“COVAX hasn’t been immune to the global supply shortage and disruptions; ours have been magnified by the devastating second wave in India, meaning doses have been reallocated for domestic use,” said Dr Seth Berkley, CEO of Gavi, in a recent op-ed.

To address the pandemic in low- and middle-income countries, COVAX needs as many doses as possible, as soon as possible. Gavi and COVAX are calling on countries that have doses to share to donate them.

Some of the world’s wealthiest nations have already committed to sharing doses with lower-income countries through COVAX. Gavi has started accepting and distributing doses from France and New Zealand, with many more to come. Belgium, Denmark, Germany, Italy, Spain, Sweden, other member countries of the EU, Canada, Japan and Norway have all announced plans to donate doses through COVAX. The U.S. committed 80 million in dose donations (60 million through COVAX) and announced a second donation of 500 million doses. The EU’s Team Europe initiative, which consists of member states and financial institutions, announced its intention to provide COVAX with more than 100 million doses through dose donations, and the UK has committed 100 million doses (80 million through COVAX).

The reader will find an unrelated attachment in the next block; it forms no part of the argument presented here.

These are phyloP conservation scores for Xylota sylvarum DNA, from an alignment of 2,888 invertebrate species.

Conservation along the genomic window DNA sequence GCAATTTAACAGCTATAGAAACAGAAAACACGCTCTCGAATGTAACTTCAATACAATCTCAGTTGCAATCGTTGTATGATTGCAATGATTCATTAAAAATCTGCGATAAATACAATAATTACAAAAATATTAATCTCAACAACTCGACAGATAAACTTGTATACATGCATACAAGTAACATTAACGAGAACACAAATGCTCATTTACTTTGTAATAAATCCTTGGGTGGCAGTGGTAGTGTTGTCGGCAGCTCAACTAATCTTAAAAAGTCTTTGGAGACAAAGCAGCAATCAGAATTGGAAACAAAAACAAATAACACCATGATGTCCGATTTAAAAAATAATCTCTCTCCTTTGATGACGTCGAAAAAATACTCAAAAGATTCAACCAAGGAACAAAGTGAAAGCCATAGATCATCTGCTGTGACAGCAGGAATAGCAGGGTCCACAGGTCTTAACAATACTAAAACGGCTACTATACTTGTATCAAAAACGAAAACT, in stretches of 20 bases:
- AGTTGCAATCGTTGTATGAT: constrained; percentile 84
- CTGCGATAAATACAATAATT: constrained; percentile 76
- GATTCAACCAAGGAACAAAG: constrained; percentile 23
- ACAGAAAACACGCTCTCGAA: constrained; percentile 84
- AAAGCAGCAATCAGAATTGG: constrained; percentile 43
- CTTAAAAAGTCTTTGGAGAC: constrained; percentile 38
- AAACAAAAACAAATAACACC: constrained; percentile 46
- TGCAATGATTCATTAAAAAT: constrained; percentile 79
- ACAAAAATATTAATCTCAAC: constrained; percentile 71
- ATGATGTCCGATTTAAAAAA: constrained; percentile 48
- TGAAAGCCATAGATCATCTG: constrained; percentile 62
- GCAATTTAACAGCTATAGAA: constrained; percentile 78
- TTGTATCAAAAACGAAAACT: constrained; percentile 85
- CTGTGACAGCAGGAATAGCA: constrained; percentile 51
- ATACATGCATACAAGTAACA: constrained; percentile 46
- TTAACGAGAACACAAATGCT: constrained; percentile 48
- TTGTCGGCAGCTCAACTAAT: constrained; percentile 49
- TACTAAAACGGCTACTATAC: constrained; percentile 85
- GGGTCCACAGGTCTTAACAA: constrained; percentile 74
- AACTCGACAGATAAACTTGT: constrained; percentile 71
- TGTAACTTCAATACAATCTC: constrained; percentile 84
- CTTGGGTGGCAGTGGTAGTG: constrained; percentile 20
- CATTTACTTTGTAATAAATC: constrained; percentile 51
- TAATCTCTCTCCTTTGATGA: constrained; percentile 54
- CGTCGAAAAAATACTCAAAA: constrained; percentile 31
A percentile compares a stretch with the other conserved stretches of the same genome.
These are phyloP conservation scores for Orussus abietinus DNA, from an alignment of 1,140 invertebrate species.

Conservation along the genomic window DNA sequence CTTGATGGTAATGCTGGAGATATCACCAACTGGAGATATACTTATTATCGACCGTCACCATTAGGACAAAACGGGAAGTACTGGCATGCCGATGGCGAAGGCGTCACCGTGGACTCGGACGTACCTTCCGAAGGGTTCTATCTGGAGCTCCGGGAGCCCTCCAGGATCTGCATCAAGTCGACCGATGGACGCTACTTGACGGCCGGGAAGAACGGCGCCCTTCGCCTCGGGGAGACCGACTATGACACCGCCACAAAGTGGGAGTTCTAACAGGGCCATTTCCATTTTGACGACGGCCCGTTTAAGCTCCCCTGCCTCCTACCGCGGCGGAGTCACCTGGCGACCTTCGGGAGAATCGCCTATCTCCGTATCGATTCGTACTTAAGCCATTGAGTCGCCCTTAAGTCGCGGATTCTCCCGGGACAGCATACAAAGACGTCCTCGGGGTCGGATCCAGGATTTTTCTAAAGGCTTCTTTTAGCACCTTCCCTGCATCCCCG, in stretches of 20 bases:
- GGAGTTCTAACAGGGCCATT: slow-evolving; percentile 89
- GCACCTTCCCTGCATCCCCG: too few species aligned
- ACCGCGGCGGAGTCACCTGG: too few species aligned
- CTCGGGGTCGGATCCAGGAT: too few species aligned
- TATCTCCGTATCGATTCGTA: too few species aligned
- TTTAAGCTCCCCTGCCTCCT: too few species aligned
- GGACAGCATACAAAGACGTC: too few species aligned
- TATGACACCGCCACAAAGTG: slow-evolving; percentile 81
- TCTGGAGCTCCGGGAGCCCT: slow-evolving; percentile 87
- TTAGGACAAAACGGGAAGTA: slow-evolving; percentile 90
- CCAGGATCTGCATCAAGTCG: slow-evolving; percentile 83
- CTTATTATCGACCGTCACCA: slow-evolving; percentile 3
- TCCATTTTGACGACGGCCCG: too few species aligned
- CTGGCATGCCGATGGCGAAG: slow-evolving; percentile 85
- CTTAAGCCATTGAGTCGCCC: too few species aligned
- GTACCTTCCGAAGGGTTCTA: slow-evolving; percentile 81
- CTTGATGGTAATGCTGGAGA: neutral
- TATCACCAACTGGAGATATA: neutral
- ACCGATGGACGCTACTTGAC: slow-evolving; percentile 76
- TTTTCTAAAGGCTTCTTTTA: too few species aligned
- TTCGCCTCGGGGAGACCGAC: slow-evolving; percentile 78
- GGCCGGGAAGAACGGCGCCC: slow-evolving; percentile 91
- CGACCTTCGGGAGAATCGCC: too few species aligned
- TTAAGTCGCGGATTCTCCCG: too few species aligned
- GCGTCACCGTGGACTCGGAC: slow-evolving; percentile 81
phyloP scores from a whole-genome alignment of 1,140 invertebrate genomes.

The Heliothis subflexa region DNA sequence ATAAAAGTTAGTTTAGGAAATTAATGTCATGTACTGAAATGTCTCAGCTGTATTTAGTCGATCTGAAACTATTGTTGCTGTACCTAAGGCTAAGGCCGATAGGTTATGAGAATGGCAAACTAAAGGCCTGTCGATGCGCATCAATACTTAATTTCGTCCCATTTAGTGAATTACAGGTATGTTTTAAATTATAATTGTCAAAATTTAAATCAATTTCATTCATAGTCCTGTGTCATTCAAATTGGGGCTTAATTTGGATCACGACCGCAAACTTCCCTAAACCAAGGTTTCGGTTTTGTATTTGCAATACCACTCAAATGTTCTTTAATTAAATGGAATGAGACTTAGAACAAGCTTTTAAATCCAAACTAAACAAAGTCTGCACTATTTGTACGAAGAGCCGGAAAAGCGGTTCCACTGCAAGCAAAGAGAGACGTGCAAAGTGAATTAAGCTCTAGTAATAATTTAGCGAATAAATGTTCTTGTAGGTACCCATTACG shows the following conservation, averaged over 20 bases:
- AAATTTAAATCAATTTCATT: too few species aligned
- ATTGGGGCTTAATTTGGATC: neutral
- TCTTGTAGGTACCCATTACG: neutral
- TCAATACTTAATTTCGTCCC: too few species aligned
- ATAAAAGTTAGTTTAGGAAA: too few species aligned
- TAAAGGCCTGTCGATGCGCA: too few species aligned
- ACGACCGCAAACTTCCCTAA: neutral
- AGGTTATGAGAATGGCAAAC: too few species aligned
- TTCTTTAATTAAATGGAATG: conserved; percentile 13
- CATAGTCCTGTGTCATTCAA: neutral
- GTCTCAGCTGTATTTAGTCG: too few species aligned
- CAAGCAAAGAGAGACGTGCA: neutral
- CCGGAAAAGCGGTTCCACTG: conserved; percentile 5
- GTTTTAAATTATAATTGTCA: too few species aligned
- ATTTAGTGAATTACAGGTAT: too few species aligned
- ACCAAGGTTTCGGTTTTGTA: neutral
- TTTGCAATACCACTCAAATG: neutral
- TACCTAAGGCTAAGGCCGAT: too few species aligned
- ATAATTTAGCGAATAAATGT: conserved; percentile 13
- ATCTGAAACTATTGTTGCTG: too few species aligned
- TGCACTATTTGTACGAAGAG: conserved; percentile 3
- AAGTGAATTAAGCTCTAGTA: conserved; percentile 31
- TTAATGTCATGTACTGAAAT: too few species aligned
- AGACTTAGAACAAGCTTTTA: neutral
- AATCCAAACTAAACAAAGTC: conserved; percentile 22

With new variants emerging, countries are under increasing pressure to secure enough vaccines to protect everyone. “During a pandemic, timing really is everything, especially when you are in the midst of the largest and most complex vaccine deployment in history,” said Dr Berkley.    

In order to help prepare countries for a rapid scale up, the Gavi Board has allocated new funding of US$ 775 million to support the delivery of COVAX-funded doses in lower-income economies and humanitarian zones over the next two years.

As a crucial part of Gavi’s financial structure, IFFIm can help accelerate access to vaccines for vulnerable people. As COVAX speeds production and delivery for this urgent mission, IFFIm’s efficiency and effectiveness can bring future funding forward in time and, with the power of flexible financing, contribute to bringing an end to the global pandemic.